Alita: Battle Angel (2019)

Do you have an interest in seeing this film? Then see it at the cinema. Trust me, this is a cinema film. You’ll get a lot more out of seeing this on a big screen than you will by sitting on your sofa watching it. This is spectacle cinema at it’s very best. And like most spectacle cinema, you do feel it’s lacking something though.

It’s not the performances, they’re all fantastic. All of them, and there’s a lot of them. I think it has so many characters as this film was made with an eye towards a sequel. I mean, with the ending this film has, it has to have a sequel otherwise the story will just be unfinished. Christoph Waltz actually seems charming and not-evil in this film, which I didn’t know he was capable of (off topic, if they do a remake of Who Framed Roger Rabbit, he’s Judge Doom). The star of the show is definitely Rosa Salazar, who is so damn impressive in this it’s hard to believe. The way they kind of animate her eyes is genius, a beautiful blend of reality and CGI which is an incredible use of the technology. It’s not being used to replace or create reality, but to work alongside it, which is a technique which always works better.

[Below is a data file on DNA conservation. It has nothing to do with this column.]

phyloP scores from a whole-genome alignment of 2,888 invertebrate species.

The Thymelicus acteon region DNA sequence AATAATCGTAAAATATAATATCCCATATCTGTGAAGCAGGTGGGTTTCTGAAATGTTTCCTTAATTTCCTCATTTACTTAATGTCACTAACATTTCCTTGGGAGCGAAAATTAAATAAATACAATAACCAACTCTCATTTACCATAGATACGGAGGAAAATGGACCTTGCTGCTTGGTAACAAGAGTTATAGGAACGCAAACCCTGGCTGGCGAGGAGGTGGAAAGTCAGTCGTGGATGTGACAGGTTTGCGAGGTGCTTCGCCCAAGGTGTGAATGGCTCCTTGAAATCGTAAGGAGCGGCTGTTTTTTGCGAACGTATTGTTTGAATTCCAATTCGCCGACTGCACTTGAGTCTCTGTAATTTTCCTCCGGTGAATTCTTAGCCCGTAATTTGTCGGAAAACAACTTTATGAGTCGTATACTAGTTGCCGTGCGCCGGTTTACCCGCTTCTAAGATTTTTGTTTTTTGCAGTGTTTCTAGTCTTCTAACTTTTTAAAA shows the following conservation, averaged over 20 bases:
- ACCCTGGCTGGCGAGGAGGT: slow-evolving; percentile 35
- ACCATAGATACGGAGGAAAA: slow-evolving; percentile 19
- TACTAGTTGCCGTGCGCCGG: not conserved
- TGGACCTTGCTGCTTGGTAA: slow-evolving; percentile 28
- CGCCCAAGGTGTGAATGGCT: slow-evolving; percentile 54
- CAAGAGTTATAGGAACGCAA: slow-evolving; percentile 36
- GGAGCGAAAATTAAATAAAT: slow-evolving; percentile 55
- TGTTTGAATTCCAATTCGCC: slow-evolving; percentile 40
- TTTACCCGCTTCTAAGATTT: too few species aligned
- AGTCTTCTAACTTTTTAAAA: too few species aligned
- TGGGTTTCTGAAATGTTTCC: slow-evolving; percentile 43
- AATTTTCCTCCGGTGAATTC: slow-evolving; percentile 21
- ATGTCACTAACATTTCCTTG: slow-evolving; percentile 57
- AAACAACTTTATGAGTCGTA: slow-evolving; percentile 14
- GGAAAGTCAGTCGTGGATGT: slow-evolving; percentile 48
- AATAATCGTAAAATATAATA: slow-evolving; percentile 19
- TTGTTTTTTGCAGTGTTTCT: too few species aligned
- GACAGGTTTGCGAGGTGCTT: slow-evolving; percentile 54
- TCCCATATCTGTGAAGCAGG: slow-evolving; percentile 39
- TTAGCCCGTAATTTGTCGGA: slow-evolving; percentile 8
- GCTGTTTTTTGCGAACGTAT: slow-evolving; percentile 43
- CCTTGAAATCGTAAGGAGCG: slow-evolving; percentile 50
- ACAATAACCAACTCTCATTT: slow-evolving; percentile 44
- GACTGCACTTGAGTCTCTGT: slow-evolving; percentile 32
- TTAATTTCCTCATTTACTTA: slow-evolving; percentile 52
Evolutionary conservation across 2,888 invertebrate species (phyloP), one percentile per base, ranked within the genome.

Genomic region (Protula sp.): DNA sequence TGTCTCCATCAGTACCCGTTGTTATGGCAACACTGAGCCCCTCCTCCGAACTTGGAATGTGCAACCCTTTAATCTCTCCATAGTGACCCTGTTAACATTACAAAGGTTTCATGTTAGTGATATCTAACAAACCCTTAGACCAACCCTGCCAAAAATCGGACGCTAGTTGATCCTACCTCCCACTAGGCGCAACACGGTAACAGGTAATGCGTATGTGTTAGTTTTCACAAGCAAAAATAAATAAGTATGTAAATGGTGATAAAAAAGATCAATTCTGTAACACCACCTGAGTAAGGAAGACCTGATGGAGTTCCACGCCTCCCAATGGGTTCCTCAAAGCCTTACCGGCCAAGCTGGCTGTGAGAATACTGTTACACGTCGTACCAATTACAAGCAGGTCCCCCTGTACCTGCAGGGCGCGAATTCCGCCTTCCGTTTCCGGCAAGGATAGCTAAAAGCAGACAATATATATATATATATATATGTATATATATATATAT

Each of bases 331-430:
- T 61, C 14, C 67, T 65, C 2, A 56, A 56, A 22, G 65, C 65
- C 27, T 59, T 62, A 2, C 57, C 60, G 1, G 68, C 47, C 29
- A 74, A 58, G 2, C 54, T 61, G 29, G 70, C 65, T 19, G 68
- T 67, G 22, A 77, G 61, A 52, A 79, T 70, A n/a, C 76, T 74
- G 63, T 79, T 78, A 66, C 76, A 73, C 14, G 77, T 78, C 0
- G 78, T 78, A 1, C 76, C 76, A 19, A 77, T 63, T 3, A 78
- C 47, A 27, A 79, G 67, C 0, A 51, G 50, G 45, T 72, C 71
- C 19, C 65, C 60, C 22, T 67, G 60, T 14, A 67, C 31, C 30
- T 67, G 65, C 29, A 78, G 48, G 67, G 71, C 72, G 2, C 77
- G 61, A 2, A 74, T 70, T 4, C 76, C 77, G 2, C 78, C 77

Now the downside; the big one is the plot is kind of generic. The romance sub-plot seems kind of forced. A lot of the dialogue is just explaining plot points and character motivations to the audience, some of which could have been done a lot more subtly. It’s tonally all over the place, going from a film that’s seemingly aimed at children, to a dog being slaughtered then having its blood used as war paint before saying “fuck mercy” and killing someone. It’s a 12A which features a character being chopped in half at the waist, not a robot, a human. I’m not sure if being chopped in half would kill a robot in this film as it’s incredibly inconsistent when it comes to things like that. Sometimes having a limb chopped off leads to them being severely weakened and makes them as good as dead, and sometimes they just walk it off like it doesn’t affect them. It makes the action scenes difficult to get invested in as after every hit you’re not sure how to react, did that cause immense damage, or does it not matter? You have no idea until AFTER each hit, there are no rules set to tell you which makes it incredibly frustrating.

I feel I need to mention the motorball sequences. They’re the action highlights of the film and make you want to see a film based around it (wait, that exists, it’s called Rollerball and the original is awesome), in fact, I would be genuinely surprised if there’s not a video game based on that sequence, and kind of disappointed.

So should you see it? I’d say yes. The visual world-building is top notch and film-making like this deserves to be rewarded. So go buy a ticket and see it at the cinema, even if you’re not blown away, I highly doubt you’ll regret it either.

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